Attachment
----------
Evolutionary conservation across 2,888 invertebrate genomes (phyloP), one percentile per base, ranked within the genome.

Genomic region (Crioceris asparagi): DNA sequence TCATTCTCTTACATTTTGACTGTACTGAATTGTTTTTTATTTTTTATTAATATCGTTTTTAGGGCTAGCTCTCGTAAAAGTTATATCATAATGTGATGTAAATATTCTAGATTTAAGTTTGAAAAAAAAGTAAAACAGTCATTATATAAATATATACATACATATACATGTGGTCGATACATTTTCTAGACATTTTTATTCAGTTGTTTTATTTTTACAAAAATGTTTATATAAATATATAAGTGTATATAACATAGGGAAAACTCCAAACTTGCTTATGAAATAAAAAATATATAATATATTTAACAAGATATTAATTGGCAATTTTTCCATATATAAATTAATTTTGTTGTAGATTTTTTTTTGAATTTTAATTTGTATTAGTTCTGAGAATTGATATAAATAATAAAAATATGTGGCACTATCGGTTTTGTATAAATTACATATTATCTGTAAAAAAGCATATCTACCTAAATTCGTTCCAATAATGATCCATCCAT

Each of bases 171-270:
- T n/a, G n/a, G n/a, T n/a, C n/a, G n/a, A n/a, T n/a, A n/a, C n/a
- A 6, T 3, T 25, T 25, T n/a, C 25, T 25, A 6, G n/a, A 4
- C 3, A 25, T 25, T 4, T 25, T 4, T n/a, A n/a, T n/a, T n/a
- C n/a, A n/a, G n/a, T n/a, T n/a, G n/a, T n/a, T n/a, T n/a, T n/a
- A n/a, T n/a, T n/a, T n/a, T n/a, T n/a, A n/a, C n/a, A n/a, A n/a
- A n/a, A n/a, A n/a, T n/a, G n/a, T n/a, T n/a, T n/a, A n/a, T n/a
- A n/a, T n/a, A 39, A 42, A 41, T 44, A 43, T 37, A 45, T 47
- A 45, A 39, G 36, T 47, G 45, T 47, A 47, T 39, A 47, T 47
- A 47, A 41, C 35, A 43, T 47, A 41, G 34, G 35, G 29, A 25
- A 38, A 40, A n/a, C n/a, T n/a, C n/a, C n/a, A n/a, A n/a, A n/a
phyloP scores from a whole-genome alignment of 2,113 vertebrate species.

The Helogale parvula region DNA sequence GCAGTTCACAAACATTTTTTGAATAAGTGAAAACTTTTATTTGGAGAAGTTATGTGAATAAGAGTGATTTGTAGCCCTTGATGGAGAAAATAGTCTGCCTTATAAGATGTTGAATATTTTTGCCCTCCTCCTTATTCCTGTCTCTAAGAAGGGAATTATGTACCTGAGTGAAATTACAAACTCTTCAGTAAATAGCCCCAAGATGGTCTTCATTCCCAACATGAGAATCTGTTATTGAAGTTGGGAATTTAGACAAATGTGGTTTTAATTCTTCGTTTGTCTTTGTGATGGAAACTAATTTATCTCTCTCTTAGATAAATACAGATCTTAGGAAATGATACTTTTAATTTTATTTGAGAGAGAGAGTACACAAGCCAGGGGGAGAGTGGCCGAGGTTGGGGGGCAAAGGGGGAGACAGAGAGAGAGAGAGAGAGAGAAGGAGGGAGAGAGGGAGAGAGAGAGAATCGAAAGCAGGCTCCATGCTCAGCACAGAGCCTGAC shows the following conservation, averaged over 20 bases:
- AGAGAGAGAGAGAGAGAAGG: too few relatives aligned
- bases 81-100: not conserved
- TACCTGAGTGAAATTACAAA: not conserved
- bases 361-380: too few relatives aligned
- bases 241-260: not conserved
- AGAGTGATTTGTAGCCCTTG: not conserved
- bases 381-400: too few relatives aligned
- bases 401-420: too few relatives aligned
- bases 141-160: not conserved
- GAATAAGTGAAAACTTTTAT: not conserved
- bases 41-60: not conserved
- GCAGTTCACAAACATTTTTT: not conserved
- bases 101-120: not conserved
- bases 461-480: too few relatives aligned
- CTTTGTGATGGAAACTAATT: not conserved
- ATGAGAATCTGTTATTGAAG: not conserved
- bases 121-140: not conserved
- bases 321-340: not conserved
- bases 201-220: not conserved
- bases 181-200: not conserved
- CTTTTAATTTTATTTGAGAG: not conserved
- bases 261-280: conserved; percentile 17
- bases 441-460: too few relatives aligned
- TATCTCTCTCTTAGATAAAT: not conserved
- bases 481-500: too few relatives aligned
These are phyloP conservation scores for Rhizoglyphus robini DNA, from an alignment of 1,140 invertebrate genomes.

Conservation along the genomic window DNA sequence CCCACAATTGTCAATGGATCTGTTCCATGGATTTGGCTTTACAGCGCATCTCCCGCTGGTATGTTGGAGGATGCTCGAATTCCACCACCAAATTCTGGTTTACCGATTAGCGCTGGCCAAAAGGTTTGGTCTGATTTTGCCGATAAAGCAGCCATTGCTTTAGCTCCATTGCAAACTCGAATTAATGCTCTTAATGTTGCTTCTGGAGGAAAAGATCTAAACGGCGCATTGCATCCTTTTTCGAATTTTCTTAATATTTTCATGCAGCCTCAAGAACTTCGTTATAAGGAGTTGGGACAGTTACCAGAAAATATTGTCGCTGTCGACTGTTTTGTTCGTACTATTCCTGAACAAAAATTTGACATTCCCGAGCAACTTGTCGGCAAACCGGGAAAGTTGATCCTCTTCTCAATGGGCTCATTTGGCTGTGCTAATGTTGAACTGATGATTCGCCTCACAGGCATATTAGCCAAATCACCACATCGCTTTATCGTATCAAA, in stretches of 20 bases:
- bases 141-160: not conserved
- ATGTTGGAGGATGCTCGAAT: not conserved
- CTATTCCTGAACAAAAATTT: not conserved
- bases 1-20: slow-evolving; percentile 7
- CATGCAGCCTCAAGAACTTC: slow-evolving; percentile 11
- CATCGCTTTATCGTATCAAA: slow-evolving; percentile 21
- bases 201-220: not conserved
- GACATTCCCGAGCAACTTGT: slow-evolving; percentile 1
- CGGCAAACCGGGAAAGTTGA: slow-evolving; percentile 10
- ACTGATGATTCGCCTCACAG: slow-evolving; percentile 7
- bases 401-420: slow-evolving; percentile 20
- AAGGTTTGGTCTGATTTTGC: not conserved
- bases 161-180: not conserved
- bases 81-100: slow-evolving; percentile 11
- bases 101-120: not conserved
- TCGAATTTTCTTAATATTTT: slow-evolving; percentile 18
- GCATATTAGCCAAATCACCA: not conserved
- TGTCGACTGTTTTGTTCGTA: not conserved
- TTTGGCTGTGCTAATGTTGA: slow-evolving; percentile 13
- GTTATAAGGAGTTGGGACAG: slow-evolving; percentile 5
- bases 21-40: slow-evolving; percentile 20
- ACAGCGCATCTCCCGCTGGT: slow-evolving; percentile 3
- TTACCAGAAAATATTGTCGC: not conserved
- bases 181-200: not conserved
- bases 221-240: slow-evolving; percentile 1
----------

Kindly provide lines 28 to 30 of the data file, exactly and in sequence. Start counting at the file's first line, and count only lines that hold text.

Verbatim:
- bases 101-120: not conserved
- bases 461-480: too few relatives aligned
- CTTTGTGATGGAAACTAATT: not conserved